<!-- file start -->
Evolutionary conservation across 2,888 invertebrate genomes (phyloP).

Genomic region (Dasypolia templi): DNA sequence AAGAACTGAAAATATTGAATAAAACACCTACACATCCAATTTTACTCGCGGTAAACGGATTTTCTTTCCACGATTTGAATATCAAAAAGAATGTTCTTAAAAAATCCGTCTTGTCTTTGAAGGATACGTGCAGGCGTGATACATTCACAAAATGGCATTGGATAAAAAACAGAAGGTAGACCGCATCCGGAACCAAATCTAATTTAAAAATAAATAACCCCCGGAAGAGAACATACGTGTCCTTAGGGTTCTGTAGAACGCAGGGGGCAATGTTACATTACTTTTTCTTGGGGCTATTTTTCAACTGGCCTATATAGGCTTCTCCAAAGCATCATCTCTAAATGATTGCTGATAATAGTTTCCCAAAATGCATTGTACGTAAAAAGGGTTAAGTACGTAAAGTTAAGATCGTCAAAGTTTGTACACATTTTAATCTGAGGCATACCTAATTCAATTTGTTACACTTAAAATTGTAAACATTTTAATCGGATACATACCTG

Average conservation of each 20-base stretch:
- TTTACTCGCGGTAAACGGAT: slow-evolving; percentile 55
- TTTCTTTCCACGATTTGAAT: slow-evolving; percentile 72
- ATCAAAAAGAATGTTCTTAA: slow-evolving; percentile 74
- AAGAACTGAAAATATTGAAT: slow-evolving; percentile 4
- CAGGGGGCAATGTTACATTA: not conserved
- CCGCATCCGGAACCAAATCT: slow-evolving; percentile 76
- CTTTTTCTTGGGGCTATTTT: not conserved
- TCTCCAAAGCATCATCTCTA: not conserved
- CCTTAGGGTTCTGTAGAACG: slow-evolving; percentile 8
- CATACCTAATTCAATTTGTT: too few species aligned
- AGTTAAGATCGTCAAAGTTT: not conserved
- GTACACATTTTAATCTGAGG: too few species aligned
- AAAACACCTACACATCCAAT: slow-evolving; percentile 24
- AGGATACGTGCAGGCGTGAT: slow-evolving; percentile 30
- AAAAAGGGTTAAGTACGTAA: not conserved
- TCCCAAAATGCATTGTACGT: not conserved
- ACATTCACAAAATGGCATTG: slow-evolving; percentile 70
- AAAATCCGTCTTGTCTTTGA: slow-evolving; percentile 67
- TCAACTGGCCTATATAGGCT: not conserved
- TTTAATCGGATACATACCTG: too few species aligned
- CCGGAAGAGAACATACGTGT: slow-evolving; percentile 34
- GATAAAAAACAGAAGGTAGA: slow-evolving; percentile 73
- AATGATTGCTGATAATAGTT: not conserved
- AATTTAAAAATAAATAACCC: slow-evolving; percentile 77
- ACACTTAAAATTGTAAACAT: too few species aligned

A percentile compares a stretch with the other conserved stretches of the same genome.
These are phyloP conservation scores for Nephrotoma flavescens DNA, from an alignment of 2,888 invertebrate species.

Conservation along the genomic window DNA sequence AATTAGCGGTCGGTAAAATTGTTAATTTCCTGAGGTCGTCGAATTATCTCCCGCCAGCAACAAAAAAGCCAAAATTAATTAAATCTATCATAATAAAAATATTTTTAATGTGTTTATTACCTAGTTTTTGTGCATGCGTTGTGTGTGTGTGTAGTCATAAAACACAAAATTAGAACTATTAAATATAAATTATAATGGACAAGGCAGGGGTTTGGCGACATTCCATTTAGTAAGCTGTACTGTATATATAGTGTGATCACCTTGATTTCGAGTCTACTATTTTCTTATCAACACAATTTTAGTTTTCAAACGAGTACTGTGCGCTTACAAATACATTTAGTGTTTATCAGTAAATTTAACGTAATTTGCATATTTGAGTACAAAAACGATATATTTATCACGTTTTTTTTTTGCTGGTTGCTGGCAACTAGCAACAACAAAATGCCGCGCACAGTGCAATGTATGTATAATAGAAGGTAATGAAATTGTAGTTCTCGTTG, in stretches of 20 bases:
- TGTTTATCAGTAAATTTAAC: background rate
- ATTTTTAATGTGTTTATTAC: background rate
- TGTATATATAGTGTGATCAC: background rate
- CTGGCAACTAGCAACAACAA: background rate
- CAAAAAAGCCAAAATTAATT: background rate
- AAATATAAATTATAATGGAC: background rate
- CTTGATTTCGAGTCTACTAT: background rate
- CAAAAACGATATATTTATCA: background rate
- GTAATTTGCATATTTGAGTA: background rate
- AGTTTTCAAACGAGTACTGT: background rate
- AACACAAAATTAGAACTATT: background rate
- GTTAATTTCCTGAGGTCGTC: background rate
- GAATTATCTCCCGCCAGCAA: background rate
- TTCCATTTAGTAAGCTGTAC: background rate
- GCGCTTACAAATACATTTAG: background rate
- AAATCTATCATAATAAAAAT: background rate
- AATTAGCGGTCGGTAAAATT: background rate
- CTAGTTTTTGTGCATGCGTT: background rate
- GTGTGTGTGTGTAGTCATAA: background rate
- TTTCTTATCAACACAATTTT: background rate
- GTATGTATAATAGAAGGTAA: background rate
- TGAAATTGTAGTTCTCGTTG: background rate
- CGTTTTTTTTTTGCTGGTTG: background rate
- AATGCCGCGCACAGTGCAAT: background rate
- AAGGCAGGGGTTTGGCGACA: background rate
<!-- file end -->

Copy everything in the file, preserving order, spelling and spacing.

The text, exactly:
Evolutionary conservation across 2,888 invertebrate genomes (phyloP).

Genomic region (Dasypolia templi): DNA sequence AAGAACTGAAAATATTGAATAAAACACCTACACATCCAATTTTACTCGCGGTAAACGGATTTTCTTTCCACGATTTGAATATCAAAAAGAATGTTCTTAAAAAATCCGTCTTGTCTTTGAAGGATACGTGCAGGCGTGATACATTCACAAAATGGCATTGGATAAAAAACAGAAGGTAGACCGCATCCGGAACCAAATCTAATTTAAAAATAAATAACCCCCGGAAGAGAACATACGTGTCCTTAGGGTTCTGTAGAACGCAGGGGGCAATGTTACATTACTTTTTCTTGGGGCTATTTTTCAACTGGCCTATATAGGCTTCTCCAAAGCATCATCTCTAAATGATTGCTGATAATAGTTTCCCAAAATGCATTGTACGTAAAAAGGGTTAAGTACGTAAAGTTAAGATCGTCAAAGTTTGTACACATTTTAATCTGAGGCATACCTAATTCAATTTGTTACACTTAAAATTGTAAACATTTTAATCGGATACATACCTG

Average conservation of each 20-base stretch:
- TTTACTCGCGGTAAACGGAT: slow-evolving; percentile 55
- TTTCTTTCCACGATTTGAAT: slow-evolving; percentile 72
- ATCAAAAAGAATGTTCTTAA: slow-evolving; percentile 74
- AAGAACTGAAAATATTGAAT: slow-evolving; percentile 4
- CAGGGGGCAATGTTACATTA: not conserved
- CCGCATCCGGAACCAAATCT: slow-evolving; percentile 76
- CTTTTTCTTGGGGCTATTTT: not conserved
- TCTCCAAAGCATCATCTCTA: not conserved
- CCTTAGGGTTCTGTAGAACG: slow-evolving; percentile 8
- CATACCTAATTCAATTTGTT: too few species aligned
- AGTTAAGATCGTCAAAGTTT: not conserved
- GTACACATTTTAATCTGAGG: too few species aligned
- AAAACACCTACACATCCAAT: slow-evolving; percentile 24
- AGGATACGTGCAGGCGTGAT: slow-evolving; percentile 30
- AAAAAGGGTTAAGTACGTAA: not conserved
- TCCCAAAATGCATTGTACGT: not conserved
- ACATTCACAAAATGGCATTG: slow-evolving; percentile 70
- AAAATCCGTCTTGTCTTTGA: slow-evolving; percentile 67
- TCAACTGGCCTATATAGGCT: not conserved
- TTTAATCGGATACATACCTG: too few species aligned
- CCGGAAGAGAACATACGTGT: slow-evolving; percentile 34
- GATAAAAAACAGAAGGTAGA: slow-evolving; percentile 73
- AATGATTGCTGATAATAGTT: not conserved
- AATTTAAAAATAAATAACCC: slow-evolving; percentile 77
- ACACTTAAAATTGTAAACAT: too few species aligned

A percentile compares a stretch with the other conserved stretches of the same genome.
These are phyloP conservation scores for Nephrotoma flavescens DNA, from an alignment of 2,888 invertebrate species.

Conservation along the genomic window DNA sequence AATTAGCGGTCGGTAAAATTGTTAATTTCCTGAGGTCGTCGAATTATCTCCCGCCAGCAACAAAAAAGCCAAAATTAATTAAATCTATCATAATAAAAATATTTTTAATGTGTTTATTACCTAGTTTTTGTGCATGCGTTGTGTGTGTGTGTAGTCATAAAACACAAAATTAGAACTATTAAATATAAATTATAATGGACAAGGCAGGGGTTTGGCGACATTCCATTTAGTAAGCTGTACTGTATATATAGTGTGATCACCTTGATTTCGAGTCTACTATTTTCTTATCAACACAATTTTAGTTTTCAAACGAGTACTGTGCGCTTACAAATACATTTAGTGTTTATCAGTAAATTTAACGTAATTTGCATATTTGAGTACAAAAACGATATATTTATCACGTTTTTTTTTTGCTGGTTGCTGGCAACTAGCAACAACAAAATGCCGCGCACAGTGCAATGTATGTATAATAGAAGGTAATGAAATTGTAGTTCTCGTTG, in stretches of 20 bases:
- TGTTTATCAGTAAATTTAAC: background rate
- ATTTTTAATGTGTTTATTAC: background rate
- TGTATATATAGTGTGATCAC: background rate
- CTGGCAACTAGCAACAACAA: background rate
- CAAAAAAGCCAAAATTAATT: background rate
- AAATATAAATTATAATGGAC: background rate
- CTTGATTTCGAGTCTACTAT: background rate
- CAAAAACGATATATTTATCA: background rate
- GTAATTTGCATATTTGAGTA: background rate
- AGTTTTCAAACGAGTACTGT: background rate
- AACACAAAATTAGAACTATT: background rate
- GTTAATTTCCTGAGGTCGTC: background rate
- GAATTATCTCCCGCCAGCAA: background rate
- TTCCATTTAGTAAGCTGTAC: background rate
- GCGCTTACAAATACATTTAG: background rate
- AAATCTATCATAATAAAAAT: background rate
- AATTAGCGGTCGGTAAAATT: background rate
- CTAGTTTTTGTGCATGCGTT: background rate
- GTGTGTGTGTGTAGTCATAA: background rate
- TTTCTTATCAACACAATTTT: background rate
- GTATGTATAATAGAAGGTAA: background rate
- TGAAATTGTAGTTCTCGTTG: background rate
- CGTTTTTTTTTTGCTGGTTG: background rate
- AATGCCGCGCACAGTGCAAT: background rate
- AAGGCAGGGGTTTGGCGACA: background rate